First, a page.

Kobach defends Bannon, deflects personal responsibility over alleged border wall corruption

Democrat asserts Kansas deserves AG not associated with ‘scams’

By: - September 8, 2022 10:11 am
Kansas attorney general candidate Kris Kobach, who served as general counsel to We Build the Wall, deflected responsibility for alleged fraud against the organization and defended Stephen Bannon, who faced indictment for financial misconduct at the crowd-sourced organization created to build wall on the U.S.-Mexico border. (Tim Carpenter/Kansas Reflector)

Kansas attorney general candidate Kris Kobach, who served as general counsel to We Build the Wall, deflected responsibility over alleged fraud and defended Stephen Bannon, who faced indictment for financial misconduct at the crowd-sourced organization created to build wall on the U.S.-Mexico border. (Tim Carpenter/Kansas Reflector)

OLATHE — Kansas attorney general candidate Kris Kobach offered a sweeping defense of former presidential adviser Stephen Bannon amid allegations of money laundering, conspiracy and fraud related to operation of We Build the Wall Inc.

Kobach said alleged wrongdoing involving the organization that raised millions of dollars for construction of barriers on the U.S.-Mexico border took place before he was hired as general counsel at We Build the Wall. He has continued to perform legal work on behalf of the organization as it moved toward an orderly shutdown.

“All the allegations revolved around supposed agreements made when the thing was first started,” Kobach said after a candidate forum Wednesday night hosted by the Kansas Chamber. “I came on after that. They brought me on to figure out how to build a wall on private land legally. That was my job.”

Kobach, who served two terms as Kansas secretary of state, said he was convinced that he wasn’t in jeopardy of being indicted.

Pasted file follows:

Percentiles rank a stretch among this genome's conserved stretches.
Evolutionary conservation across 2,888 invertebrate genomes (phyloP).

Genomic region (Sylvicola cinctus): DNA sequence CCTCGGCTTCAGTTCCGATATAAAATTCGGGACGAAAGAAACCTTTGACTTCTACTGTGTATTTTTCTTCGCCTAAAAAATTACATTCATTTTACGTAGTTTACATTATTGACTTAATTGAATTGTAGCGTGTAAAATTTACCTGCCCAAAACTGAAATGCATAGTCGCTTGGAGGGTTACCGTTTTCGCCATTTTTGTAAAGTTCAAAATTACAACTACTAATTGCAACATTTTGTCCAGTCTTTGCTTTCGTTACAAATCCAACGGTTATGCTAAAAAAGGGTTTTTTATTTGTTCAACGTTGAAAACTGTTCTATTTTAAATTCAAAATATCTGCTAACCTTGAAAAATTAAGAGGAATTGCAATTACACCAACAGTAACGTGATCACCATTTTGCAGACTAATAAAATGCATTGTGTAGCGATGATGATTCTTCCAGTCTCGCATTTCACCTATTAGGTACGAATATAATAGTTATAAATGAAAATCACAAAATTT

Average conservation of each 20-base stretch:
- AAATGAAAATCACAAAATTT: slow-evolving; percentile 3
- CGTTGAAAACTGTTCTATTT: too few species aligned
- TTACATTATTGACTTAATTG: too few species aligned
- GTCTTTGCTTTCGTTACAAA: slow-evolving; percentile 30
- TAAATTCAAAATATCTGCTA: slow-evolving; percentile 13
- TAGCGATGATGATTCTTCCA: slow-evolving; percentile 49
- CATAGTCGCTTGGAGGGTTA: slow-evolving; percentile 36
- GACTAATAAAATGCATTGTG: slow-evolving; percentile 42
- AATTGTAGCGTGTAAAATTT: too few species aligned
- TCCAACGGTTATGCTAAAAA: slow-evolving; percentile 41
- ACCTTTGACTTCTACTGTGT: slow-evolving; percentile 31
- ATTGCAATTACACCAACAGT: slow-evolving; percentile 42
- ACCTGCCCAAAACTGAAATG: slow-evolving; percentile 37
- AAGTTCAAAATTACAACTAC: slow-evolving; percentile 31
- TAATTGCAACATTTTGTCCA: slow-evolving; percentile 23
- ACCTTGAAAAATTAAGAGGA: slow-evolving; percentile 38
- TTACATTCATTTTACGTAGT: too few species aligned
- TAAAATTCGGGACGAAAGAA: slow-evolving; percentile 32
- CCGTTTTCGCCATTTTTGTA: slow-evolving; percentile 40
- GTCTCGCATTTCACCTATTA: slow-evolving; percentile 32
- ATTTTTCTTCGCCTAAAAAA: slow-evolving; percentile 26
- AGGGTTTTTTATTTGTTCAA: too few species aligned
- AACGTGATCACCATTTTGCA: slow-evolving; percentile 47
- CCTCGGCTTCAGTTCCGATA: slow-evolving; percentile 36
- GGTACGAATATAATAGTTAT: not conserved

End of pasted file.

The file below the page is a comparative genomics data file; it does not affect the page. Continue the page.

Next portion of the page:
Kobach said he cooperated with prosecutors by sharing emails related to activities of We Build the Wall. He said he was listed as a witness for the prosecution and defense in a criminal case against Colorado businessman Timothy Shea that ended in a mistrial. Two other We Build the Wall defendants have entered guilty pleas.

Kobach said he was approached in 2019 to work on the project that raised about $25 million for wall construction on the southern U.S. border. He said he “jumped at the chance” because the country suffered from a porous border.

Bannon, the onetime advisor to President Donald Trump, surrendered Thursday to state prosecutors in New York City.

“My guess is that it will be similar to what the federal prosecutors claimed two years ago,” Kobach said.

Bannon was indicted by federal prosecutors in 2020 along with three other people, accused of mail fraud and money laundering through diversion for personal expenses of crowd-funded donations to We Build the Wall. Trump pardoned Bannon in 2021 to thwart prosecution in U.S. District Court for allegedly misusing $1 million in donations.

Presidential pardons don’t apply to a state’s investigation or prosecution of criminal conduct.

Kobach said he first met Bannon at the Trump golf club in Bedminster, New Jersey, when Trump interviewed Kobach for a potential appointment as secretary of the U.S. Department of Homeland Security. Kobach has appeared more recently on Bannon’s “War Room” podcast.